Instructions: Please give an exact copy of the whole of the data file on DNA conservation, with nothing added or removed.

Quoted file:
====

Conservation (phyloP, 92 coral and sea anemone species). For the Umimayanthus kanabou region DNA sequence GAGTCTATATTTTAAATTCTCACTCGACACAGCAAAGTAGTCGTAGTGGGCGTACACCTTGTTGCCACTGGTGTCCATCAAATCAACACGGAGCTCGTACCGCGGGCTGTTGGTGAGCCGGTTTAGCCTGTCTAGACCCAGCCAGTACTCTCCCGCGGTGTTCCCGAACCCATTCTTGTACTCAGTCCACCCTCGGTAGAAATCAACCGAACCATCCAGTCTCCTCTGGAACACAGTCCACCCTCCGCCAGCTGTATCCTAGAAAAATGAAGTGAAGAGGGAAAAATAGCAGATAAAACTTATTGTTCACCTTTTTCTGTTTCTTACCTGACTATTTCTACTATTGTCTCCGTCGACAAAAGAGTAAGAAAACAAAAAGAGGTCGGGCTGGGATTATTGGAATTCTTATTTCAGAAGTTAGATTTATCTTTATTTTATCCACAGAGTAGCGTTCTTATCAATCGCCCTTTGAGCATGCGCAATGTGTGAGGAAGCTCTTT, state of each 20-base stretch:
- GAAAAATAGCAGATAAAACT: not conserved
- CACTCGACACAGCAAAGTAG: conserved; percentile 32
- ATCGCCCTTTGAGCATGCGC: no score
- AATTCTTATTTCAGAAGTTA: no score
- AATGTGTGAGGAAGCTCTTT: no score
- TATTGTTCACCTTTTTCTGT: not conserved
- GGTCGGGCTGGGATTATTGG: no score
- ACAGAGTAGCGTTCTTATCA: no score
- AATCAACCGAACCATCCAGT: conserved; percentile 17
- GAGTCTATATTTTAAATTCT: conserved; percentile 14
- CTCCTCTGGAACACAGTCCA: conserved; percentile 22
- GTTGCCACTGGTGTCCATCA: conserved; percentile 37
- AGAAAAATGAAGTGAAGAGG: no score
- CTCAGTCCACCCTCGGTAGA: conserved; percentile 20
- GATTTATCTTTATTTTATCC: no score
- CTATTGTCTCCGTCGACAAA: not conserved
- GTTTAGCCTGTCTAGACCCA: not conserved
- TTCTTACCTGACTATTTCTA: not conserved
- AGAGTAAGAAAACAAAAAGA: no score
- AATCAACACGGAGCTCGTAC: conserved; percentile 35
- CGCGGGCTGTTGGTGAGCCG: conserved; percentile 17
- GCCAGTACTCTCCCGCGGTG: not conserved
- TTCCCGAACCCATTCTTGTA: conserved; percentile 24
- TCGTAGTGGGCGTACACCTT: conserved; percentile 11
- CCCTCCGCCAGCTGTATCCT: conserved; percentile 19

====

Conservation (phyloP, 92 coral and sea anemone species). For the Umimayanthus kanabou region DNA sequence GAGTCTATATTTTAAATTCTCACTCGACACAGCAAAGTAGTCGTAGTGGGCGTACACCTTGTTGCCACTGGTGTCCATCAAATCAACACGGAGCTCGTACCGCGGGCTGTTGGTGAGCCGGTTTAGCCTGTCTAGACCCAGCCAGTACTCTCCCGCGGTGTTCCCGAACCCATTCTTGTACTCAGTCCACCCTCGGTAGAAATCAACCGAACCATCCAGTCTCCTCTGGAACACAGTCCACCCTCCGCCAGCTGTATCCTAGAAAAATGAAGTGAAGAGGGAAAAATAGCAGATAAAACTTATTGTTCACCTTTTTCTGTTTCTTACCTGACTATTTCTACTATTGTCTCCGTCGACAAAAGAGTAAGAAAACAAAAAGAGGTCGGGCTGGGATTATTGGAATTCTTATTTCAGAAGTTAGATTTATCTTTATTTTATCCACAGAGTAGCGTTCTTATCAATCGCCCTTTGAGCATGCGCAATGTGTGAGGAAGCTCTTT, state of each 20-base stretch:
- GAAAAATAGCAGATAAAACT: not conserved
- CACTCGACACAGCAAAGTAG: conserved; percentile 32
- ATCGCCCTTTGAGCATGCGC: no score
- AATTCTTATTTCAGAAGTTA: no score
- AATGTGTGAGGAAGCTCTTT: no score
- TATTGTTCACCTTTTTCTGT: not conserved
- GGTCGGGCTGGGATTATTGG: no score
- ACAGAGTAGCGTTCTTATCA: no score
- AATCAACCGAACCATCCAGT: conserved; percentile 17
- GAGTCTATATTTTAAATTCT: conserved; percentile 14
- CTCCTCTGGAACACAGTCCA: conserved; percentile 22
- GTTGCCACTGGTGTCCATCA: conserved; percentile 37
- AGAAAAATGAAGTGAAGAGG: no score
- CTCAGTCCACCCTCGGTAGA: conserved; percentile 20
- GATTTATCTTTATTTTATCC: no score
- CTATTGTCTCCGTCGACAAA: not conserved
- GTTTAGCCTGTCTAGACCCA: not conserved
- TTCTTACCTGACTATTTCTA: not conserved
- AGAGTAAGAAAACAAAAAGA: no score
- AATCAACACGGAGCTCGTAC: conserved; percentile 35
- CGCGGGCTGTTGGTGAGCCG: conserved; percentile 17
- GCCAGTACTCTCCCGCGGTG: not conserved
- TTCCCGAACCCATTCTTGTA: conserved; percentile 24
- TCGTAGTGGGCGTACACCTT: conserved; percentile 11
- CCCTCCGCCAGCTGTATCCT: conserved; percentile 19